Complainant has not authorized or licensed Respondent to use its mark in a domain name. Furthermore, the WHOIS information lists “Private Whois Service” as the registrant of the disputed domain names. Respondent does not claim to be known by the name but offers his assertion that he will "strongly consider" using the disputed domains in the future for a venture into "Vitamin Fortified Pet Foods." Based on the record and the Response, the Panel finds that Respondent is not commonly known by either the <vitacost.biz> domain name or the <vitacost.net> domain name under Policy ¶ 4(c)(ii). See Tercent Inc. v. Lee Yi, FA 139720 (Nat. Arb. Forum Feb. 10, 2003) (stating “nothing in Respondent’s WHOIS information implies that Respondent is ‘commonly known by’ the disputed domain name” as one factor in determining that Policy ¶ 4(c)(ii) does not apply); see also Braun Corp. v. Loney, FA 699652 (Nat. Arb. Forum July 7, 2006) (concluding that the respondent was not commonly known by the disputed domain names where the WHOIS information, as well as all other information in the record, gave no indication that the respondent was commonly known by the disputed domain names, and the complainant had not authorized the respondent to register a domain name containing its registered mark).
Respondent’s <vitacost.biz> and <vitacost.net> domain names, which are identical to its VITACOST mark, resolve to inactive websites. The Panel finds that respondent’s failure to make active use of a disputed domain name that is identical to a complainant’s mark does not constitute a bona fide offering or goods or services or a legitimate noncommercial or fair use. See Bloomberg L.P. v. SC Media Servs. & Info. SRL, FA 296583 (Nat. Arb. Forum Sept. 2, 2004) (“Respondent is wholly appropriating Complainant’s mark and is not using the <bloomberg.ro> domain name in connection with an active website. The Panel finds that the [failure to make an active use] of a domain name that is identical to Complainant’s mark is not a bona fide offering of goods or services pursuant to Policy ¶ 4(c)(i) and it is not a legitimate noncommercial or fair use of the domain name pursuant to Policy ¶ 4(c)(iii).”); see also Hewlett-Packard Co. v. Shemesh, FA 434145 (Nat. Arb. Forum Apr. 20, 2005) (finding that a respondent’s non-use of a domain name that is identical to a complainant’s mark is not a bona fide offering of goods or services pursuant to Policy ¶ 4(c)(i) or a legitimate noncommercial or fair use pursuant to Policy ¶ 4(c)(iii)). Therefore, the Panel may find that Respondent does not use its disputed domain names to make a bona fide offering of goods or services pursuant to Policy ¶ 4(c)(i) or a legitimate noncommercial or fair use pursuant to Policy ¶ 4(c)(iii).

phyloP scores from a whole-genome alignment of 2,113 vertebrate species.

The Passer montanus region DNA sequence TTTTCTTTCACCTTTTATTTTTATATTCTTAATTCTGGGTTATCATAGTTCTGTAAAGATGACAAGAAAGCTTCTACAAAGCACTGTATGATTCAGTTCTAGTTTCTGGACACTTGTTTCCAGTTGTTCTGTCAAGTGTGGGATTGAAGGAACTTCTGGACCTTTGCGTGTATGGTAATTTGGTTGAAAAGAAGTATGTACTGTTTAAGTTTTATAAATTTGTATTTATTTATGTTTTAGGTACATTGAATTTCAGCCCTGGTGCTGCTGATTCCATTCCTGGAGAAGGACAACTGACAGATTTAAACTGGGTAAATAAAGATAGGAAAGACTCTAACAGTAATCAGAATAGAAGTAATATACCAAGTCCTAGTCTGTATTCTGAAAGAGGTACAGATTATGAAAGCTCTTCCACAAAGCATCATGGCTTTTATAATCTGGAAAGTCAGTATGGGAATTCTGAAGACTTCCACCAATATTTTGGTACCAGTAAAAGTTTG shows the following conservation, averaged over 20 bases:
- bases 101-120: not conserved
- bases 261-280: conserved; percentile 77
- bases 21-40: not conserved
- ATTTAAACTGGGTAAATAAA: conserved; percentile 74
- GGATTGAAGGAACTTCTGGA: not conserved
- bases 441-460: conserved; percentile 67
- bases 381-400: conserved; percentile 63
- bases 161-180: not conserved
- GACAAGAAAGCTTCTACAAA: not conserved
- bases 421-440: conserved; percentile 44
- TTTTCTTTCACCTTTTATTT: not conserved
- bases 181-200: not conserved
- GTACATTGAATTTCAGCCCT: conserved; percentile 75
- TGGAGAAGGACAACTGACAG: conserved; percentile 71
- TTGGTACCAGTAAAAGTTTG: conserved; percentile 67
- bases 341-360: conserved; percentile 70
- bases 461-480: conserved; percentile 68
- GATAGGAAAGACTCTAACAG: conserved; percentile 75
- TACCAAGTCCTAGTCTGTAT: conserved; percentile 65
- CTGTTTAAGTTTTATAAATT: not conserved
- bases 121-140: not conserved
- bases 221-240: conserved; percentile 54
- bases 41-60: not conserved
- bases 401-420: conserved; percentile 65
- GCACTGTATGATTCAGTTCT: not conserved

Respondent’s disputed domain names resolve to inactive websites. The Panel finds that Respondent's failure to make an active use of a domain names constitutes bad faith use when the domain name registration occurred after the complainant acquired rights in a mark. See Accor v. Value-Domain Com, Value Domain, D2009-1797 (WIPO Feb. 8, 2010) (finding bad faith use where respondent passively held the domain name and the domain name registration occurred after the complainant had filed trademark registrations in the mark); see also OneWest Bank, FSB v. Jacob Zakaria d/b/a EQ Funding, FA 1328894 (Nat. Arb. Forum July 20, 2010) (the panel found bad faith use where respondent failed to make active use of the disputed domain name and the respondent registered the domain name after the complainant registered its trademark with the USPTO). In this case, Complainant alleges that Respondent registered the <vitacost.biz> and <vitacost.net> domain names on December 24, 2001 and December 23, 2001 respectively. Complainant argues that these registrations occurred after Complainant registered the VIACOST mark with the USPTO. Therefore, the Panel may find Respondent registered the disputed domain names, which are identical to Complainant’s VITACOST mark, after Complainant acquired rights in the mark and that this amounts to bad faith pursuant to Policy ¶ 4(a)(iii).
Having established all three elements required under the ICANN Policy, the Panel concludes that relief shall be GRANTED.
Accordingly, it is Ordered that the <vitacost.biz> and <vitacost.net> domain names be TRANSFERRED from Respondent to Complainant.
Daniel B. Banks, Jr., Panelist
Dated: August 12, 2010